Setting up macOs for development

Published on November 3, 2014 MacOS

So I recently got a new Macbook Air, and after a couple of weeks of installing and configuring I finally have an initial setup I’m happy with.

Step 1

Setup, install Yosemite, open System Preferences and change everything.

Remove most things from the dock, change the theme to Dark.

Play with the trackpad gestures, didn’t understand the reason for the dashboard. Love Mission control though, I need to learn some keyboard shortcuts. I have a Spanish keyboard, so for the shortcuts alt might be opt.

  • Enter renames files.
  • cmd+space opens Spotlight. I’ve heard a lot about Alfred, but for now I don’t feel like I need it.
  • cmd+alt+esc it’s the ctrl+alt+del of Mac, I only needed it once though.
  • cmd+Q Actually close the current app.
  • cmd+Arrow Right/Left for Start/End of line. Up/Down for Start/End of document.

Also, right click can be setup as two finger click. Drag and text selection with 3 fingers, I almost feel like playing piano using the Mac…

edges - Mission Control

Step 2

Install Homebrew:

ruby -e "$(curl -fsSL"

This is the missing Mac version of apt-get, kind of.

Update your packages list: brew update

Make sure everything is fine: brew doctor, follow any recommendations.

If brew doesn’t work as a command add this to your bash/zsh profile:

export PATH="/usr/local/bin:$PATH"

Install node: brew install node

Install python: brew install python. It comes with setuptools and pip already :) More info here.

Install git: brew install git

Now enable Keychain for Git, this is a really good feature that allows you to stop entering the user/pass on every push you do. You can also use the ssh url, but that requires you to change it if you clone using the app…

git config --global credential.helper osxkeychain

Step 3

Install xcode (App Store), it takes a while so I’ll do other things while it’s at it.

It turns out that installing apps downloaded from the Internet is quite simple. You’ll usually get a .dmg file, which is a disk image file (similar to .iso). They normally contain the app and a shortcut to the apps folder, drag the app there and done. If you don’t get the shortcut open finder and drag it into the Applications folder.

Sometimes you get a .pkg, they are usually installers.

Install Sublime Text 3, import plugins from my Windows machine. For reference I use the following:

  • AngularJS: Does some autocomplete for html, javascript…
  • AutoFileName: Dropdown completion for paths, it’s slightly buggy sometimes but works fine overall.
  • DocBlockr: Help with /** comments
  • Emmet: You don’t understand how boring is typing html until you learn how to use Emmet. Seriously.
  • FTPSync: I rarely use FTP any more, but this allows you to easily upload/download changes from ST.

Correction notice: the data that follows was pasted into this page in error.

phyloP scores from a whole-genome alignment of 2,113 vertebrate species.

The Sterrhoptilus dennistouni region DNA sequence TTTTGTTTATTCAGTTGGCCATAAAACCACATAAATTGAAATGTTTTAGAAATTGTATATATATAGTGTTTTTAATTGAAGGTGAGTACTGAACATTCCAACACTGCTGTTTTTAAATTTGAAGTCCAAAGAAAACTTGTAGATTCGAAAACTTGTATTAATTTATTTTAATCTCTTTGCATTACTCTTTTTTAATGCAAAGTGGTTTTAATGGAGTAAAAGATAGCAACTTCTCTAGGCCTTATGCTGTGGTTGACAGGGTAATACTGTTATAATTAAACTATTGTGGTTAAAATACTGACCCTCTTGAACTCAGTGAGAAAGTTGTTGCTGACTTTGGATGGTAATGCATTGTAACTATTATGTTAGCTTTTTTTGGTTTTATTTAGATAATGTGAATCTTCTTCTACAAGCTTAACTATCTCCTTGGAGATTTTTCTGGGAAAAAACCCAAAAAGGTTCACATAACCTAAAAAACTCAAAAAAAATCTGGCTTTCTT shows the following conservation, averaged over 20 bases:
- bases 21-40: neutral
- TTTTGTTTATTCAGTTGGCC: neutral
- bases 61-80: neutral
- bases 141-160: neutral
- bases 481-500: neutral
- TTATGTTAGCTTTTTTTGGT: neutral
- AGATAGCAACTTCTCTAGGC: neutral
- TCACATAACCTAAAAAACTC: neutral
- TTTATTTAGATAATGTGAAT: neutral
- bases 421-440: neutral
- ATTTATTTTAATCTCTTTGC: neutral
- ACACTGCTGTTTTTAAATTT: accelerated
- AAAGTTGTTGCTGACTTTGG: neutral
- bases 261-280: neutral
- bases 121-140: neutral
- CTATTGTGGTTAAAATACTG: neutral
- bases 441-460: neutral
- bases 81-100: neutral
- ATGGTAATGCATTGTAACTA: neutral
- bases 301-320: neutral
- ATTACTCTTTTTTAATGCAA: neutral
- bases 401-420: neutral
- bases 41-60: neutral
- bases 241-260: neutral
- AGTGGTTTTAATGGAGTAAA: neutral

• Git: I prefer an actual git console, but this displays useful information on the status bar.
  • Jekyll: Text formatting and some completion.
  • JsFormat: Auto formats javascript on save, and some other things.
  • Markdown editing: Good companion for a Jekyll site, also useful if you edit Readme files.
  • Package Control
  • Github: Good gist support, I think it also does some other things though.
  • LaTeXTools: I’ll expand on this later on.
  • SublimeCodeIntel: Turn ST into more of an IDE, smart autocomplete and some other things.

Step 4

Open xcode, new playground project, take a look around: It looks really cool, but I don’t have time right now. Moving on.

Install Chrome. Safari works really well but all my stuff is already in Chrome. It uses more battery apparently, but I’m sure they’ll fix that soon.

I’ll set up LaTeX now. It turns out Miktex is not available, but we have Mactex.

I’m going to be using Sublime Text for editing, with the LaTeXTools package. I’m only using two of its features:

  • cmd+B Builds as usual.
  • cmd+L, V Open the generated pdf, I can’t get it to jump to the cursor though.

Step 5

The default Terminal looks ok, but needs a lot of work.

I prefer Zsh over Bash, and Oh My Zsh is the best way of getting that to work. Run their custom installer:

curl -L | sh

Oh My Zsh is basically a set of configuration settings and plugins that make your life a lot easier. Open a new Terminal window, if zsh is not already there run chsh -s /bin/zsh.

Now you’ll want to configure the theme and plugins, so follow these two guides:

  • Chose and install a theme, I really like Avit.
  • Browse the plugins and add the ones you like, I currently have: git, rails, ruby, brew, common-aliases, gem, npm, pip, python, rvm and sublime.

Step 6

Install the Mac Github app, it’s surprisingly worse than the Windows version though. It doesn’t feel as polished and powerful basically.

Step 7

I installed some other apps as well, although not essential:

  • Transmission: Torrent client
  • Transmit: FTP client (not free though, but worth it)
  • Skim: Better pdf reader, interacts very well with LaTeXTools.
  • Caffeine: Allows the Mac to stay awake while doing work, loving the play on words.
  • Memory Clean, Flux, Spotify, Photoshop, Final Cut Pro, Office for Mac, Skype, App Cleaner…

Done for now!